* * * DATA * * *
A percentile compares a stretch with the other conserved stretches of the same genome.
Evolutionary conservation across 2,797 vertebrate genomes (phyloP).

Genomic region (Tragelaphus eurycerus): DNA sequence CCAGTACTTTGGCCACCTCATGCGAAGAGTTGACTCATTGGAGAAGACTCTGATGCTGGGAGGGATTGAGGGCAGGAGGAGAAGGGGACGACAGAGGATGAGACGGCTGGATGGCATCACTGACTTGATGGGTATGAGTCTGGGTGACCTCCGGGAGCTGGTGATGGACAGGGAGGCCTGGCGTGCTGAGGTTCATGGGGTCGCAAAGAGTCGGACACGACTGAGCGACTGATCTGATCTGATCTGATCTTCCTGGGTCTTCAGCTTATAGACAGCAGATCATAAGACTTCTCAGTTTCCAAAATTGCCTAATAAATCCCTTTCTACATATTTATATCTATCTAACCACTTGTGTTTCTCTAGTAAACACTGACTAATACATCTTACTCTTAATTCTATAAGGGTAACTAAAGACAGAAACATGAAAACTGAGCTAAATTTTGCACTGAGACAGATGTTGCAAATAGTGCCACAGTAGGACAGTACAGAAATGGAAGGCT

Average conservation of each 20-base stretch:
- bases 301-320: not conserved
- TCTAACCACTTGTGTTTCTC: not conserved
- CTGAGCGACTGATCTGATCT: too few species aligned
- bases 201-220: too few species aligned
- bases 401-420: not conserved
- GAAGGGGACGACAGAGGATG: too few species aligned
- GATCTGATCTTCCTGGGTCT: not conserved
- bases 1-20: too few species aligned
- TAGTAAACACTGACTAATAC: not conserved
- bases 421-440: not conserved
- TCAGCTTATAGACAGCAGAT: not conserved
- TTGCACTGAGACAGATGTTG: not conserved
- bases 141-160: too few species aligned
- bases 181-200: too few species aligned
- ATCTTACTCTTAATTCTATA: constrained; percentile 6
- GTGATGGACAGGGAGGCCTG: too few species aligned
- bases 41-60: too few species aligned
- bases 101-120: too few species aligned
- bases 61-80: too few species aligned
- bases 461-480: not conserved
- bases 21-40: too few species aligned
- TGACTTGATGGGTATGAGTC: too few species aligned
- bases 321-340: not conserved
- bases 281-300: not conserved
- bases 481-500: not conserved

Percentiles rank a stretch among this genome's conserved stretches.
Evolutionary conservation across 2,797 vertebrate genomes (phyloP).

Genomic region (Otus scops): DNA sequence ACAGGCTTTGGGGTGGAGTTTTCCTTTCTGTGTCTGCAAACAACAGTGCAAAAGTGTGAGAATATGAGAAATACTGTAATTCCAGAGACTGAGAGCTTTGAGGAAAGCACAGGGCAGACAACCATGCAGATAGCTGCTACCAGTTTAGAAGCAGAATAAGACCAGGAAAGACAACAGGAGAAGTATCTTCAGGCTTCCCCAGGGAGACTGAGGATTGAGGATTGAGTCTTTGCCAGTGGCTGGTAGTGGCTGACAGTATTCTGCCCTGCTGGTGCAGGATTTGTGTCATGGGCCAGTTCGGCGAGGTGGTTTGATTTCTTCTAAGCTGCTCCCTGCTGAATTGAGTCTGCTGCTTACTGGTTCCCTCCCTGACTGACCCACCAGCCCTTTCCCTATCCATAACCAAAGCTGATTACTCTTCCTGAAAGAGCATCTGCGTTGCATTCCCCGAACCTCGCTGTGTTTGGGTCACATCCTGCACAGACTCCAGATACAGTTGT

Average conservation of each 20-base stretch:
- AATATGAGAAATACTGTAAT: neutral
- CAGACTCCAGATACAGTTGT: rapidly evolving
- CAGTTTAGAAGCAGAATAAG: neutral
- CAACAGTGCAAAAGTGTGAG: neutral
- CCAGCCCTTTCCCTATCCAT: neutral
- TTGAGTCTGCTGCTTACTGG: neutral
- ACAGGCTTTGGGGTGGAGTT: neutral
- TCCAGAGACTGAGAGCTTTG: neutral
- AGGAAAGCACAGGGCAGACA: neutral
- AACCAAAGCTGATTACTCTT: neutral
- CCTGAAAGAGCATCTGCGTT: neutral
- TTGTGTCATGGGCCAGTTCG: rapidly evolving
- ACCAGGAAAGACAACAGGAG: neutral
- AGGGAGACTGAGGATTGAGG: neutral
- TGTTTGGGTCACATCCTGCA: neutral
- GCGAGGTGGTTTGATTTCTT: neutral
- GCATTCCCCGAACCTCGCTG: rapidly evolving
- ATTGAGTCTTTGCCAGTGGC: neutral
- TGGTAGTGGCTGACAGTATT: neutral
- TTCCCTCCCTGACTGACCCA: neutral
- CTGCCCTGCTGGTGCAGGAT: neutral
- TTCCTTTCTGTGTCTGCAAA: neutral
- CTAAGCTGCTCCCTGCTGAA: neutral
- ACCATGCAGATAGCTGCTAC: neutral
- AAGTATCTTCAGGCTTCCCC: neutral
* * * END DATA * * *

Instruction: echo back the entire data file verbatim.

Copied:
A percentile compares a stretch with the other conserved stretches of the same genome.
Evolutionary conservation across 2,797 vertebrate genomes (phyloP).

Genomic region (Tragelaphus eurycerus): DNA sequence CCAGTACTTTGGCCACCTCATGCGAAGAGTTGACTCATTGGAGAAGACTCTGATGCTGGGAGGGATTGAGGGCAGGAGGAGAAGGGGACGACAGAGGATGAGACGGCTGGATGGCATCACTGACTTGATGGGTATGAGTCTGGGTGACCTCCGGGAGCTGGTGATGGACAGGGAGGCCTGGCGTGCTGAGGTTCATGGGGTCGCAAAGAGTCGGACACGACTGAGCGACTGATCTGATCTGATCTGATCTTCCTGGGTCTTCAGCTTATAGACAGCAGATCATAAGACTTCTCAGTTTCCAAAATTGCCTAATAAATCCCTTTCTACATATTTATATCTATCTAACCACTTGTGTTTCTCTAGTAAACACTGACTAATACATCTTACTCTTAATTCTATAAGGGTAACTAAAGACAGAAACATGAAAACTGAGCTAAATTTTGCACTGAGACAGATGTTGCAAATAGTGCCACAGTAGGACAGTACAGAAATGGAAGGCT

Average conservation of each 20-base stretch:
- bases 301-320: not conserved
- TCTAACCACTTGTGTTTCTC: not conserved
- CTGAGCGACTGATCTGATCT: too few species aligned
- bases 201-220: too few species aligned
- bases 401-420: not conserved
- GAAGGGGACGACAGAGGATG: too few species aligned
- GATCTGATCTTCCTGGGTCT: not conserved
- bases 1-20: too few species aligned
- TAGTAAACACTGACTAATAC: not conserved
- bases 421-440: not conserved
- TCAGCTTATAGACAGCAGAT: not conserved
- TTGCACTGAGACAGATGTTG: not conserved
- bases 141-160: too few species aligned
- bases 181-200: too few species aligned
- ATCTTACTCTTAATTCTATA: constrained; percentile 6
- GTGATGGACAGGGAGGCCTG: too few species aligned
- bases 41-60: too few species aligned
- bases 101-120: too few species aligned
- bases 61-80: too few species aligned
- bases 461-480: not conserved
- bases 21-40: too few species aligned
- TGACTTGATGGGTATGAGTC: too few species aligned
- bases 321-340: not conserved
- bases 281-300: not conserved
- bases 481-500: not conserved

Percentiles rank a stretch among this genome's conserved stretches.
Evolutionary conservation across 2,797 vertebrate genomes (phyloP).

Genomic region (Otus scops): DNA sequence ACAGGCTTTGGGGTGGAGTTTTCCTTTCTGTGTCTGCAAACAACAGTGCAAAAGTGTGAGAATATGAGAAATACTGTAATTCCAGAGACTGAGAGCTTTGAGGAAAGCACAGGGCAGACAACCATGCAGATAGCTGCTACCAGTTTAGAAGCAGAATAAGACCAGGAAAGACAACAGGAGAAGTATCTTCAGGCTTCCCCAGGGAGACTGAGGATTGAGGATTGAGTCTTTGCCAGTGGCTGGTAGTGGCTGACAGTATTCTGCCCTGCTGGTGCAGGATTTGTGTCATGGGCCAGTTCGGCGAGGTGGTTTGATTTCTTCTAAGCTGCTCCCTGCTGAATTGAGTCTGCTGCTTACTGGTTCCCTCCCTGACTGACCCACCAGCCCTTTCCCTATCCATAACCAAAGCTGATTACTCTTCCTGAAAGAGCATCTGCGTTGCATTCCCCGAACCTCGCTGTGTTTGGGTCACATCCTGCACAGACTCCAGATACAGTTGT

Average conservation of each 20-base stretch:
- AATATGAGAAATACTGTAAT: neutral
- CAGACTCCAGATACAGTTGT: rapidly evolving
- CAGTTTAGAAGCAGAATAAG: neutral
- CAACAGTGCAAAAGTGTGAG: neutral
- CCAGCCCTTTCCCTATCCAT: neutral
- TTGAGTCTGCTGCTTACTGG: neutral
- ACAGGCTTTGGGGTGGAGTT: neutral
- TCCAGAGACTGAGAGCTTTG: neutral
- AGGAAAGCACAGGGCAGACA: neutral
- AACCAAAGCTGATTACTCTT: neutral
- CCTGAAAGAGCATCTGCGTT: neutral
- TTGTGTCATGGGCCAGTTCG: rapidly evolving
- ACCAGGAAAGACAACAGGAG: neutral
- AGGGAGACTGAGGATTGAGG: neutral
- TGTTTGGGTCACATCCTGCA: neutral
- GCGAGGTGGTTTGATTTCTT: neutral
- GCATTCCCCGAACCTCGCTG: rapidly evolving
- ATTGAGTCTTTGCCAGTGGC: neutral
- TGGTAGTGGCTGACAGTATT: neutral
- TTCCCTCCCTGACTGACCCA: neutral
- CTGCCCTGCTGGTGCAGGAT: neutral
- TTCCTTTCTGTGTCTGCAAA: neutral
- CTAAGCTGCTCCCTGCTGAA: neutral
- ACCATGCAGATAGCTGCTAC: neutral
- AAGTATCTTCAGGCTTCCCC: neutral